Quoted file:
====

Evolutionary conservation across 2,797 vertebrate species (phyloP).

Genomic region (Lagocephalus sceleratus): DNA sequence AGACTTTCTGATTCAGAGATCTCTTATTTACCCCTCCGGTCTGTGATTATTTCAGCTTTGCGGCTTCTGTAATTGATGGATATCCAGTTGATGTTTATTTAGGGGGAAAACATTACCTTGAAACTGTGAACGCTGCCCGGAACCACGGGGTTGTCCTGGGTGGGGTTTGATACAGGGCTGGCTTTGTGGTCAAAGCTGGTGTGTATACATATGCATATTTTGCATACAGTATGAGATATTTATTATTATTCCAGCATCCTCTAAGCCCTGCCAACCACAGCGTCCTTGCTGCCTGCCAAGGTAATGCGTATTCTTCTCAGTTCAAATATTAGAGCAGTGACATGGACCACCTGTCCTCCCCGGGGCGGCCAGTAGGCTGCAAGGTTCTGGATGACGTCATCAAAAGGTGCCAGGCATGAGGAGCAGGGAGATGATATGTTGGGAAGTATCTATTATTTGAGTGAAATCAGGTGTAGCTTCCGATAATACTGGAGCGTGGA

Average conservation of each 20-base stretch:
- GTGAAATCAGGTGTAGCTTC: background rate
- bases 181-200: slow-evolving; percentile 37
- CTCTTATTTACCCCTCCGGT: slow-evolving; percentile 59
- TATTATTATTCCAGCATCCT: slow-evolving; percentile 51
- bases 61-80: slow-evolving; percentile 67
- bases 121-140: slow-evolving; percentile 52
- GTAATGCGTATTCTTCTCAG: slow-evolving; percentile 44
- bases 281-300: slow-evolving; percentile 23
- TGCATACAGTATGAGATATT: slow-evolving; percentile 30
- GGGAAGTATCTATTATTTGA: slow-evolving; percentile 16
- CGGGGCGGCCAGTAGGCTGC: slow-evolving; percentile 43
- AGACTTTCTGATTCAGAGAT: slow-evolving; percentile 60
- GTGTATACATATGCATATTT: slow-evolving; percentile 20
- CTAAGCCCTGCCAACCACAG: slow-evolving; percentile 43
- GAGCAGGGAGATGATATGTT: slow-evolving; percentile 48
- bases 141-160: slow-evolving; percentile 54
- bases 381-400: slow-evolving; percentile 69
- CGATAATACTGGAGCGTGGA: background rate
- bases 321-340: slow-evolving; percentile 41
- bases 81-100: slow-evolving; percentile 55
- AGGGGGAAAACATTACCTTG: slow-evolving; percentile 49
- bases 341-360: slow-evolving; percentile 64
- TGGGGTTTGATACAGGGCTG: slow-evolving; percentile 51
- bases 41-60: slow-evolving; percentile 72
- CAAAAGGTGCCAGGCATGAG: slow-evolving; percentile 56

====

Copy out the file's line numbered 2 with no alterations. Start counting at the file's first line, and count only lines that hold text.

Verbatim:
Genomic region (Lagocephalus sceleratus): DNA sequence AGACTTTCTGATTCAGAGATCTCTTATTTACCCCTCCGGTCTGTGATTATTTCAGCTTTGCGGCTTCTGTAATTGATGGATATCCAGTTGATGTTTATTTAGGGGGAAAACATTACCTTGAAACTGTGAACGCTGCCCGGAACCACGGGGTTGTCCTGGGTGGGGTTTGATACAGGGCTGGCTTTGTGGTCAAAGCTGGTGTGTATACATATGCATATTTTGCATACAGTATGAGATATTTATTATTATTCCAGCATCCTCTAAGCCCTGCCAACCACAGCGTCCTTGCTGCCTGCCAAGGTAATGCGTATTCTTCTCAGTTCAAATATTAGAGCAGTGACATGGACCACCTGTCCTCCCCGGGGCGGCCAGTAGGCTGCAAGGTTCTGGATGACGTCATCAAAAGGTGCCAGGCATGAGGAGCAGGGAGATGATATGTTGGGAAGTATCTATTATTTGAGTGAAATCAGGTGTAGCTTCCGATAATACTGGAGCGTGGA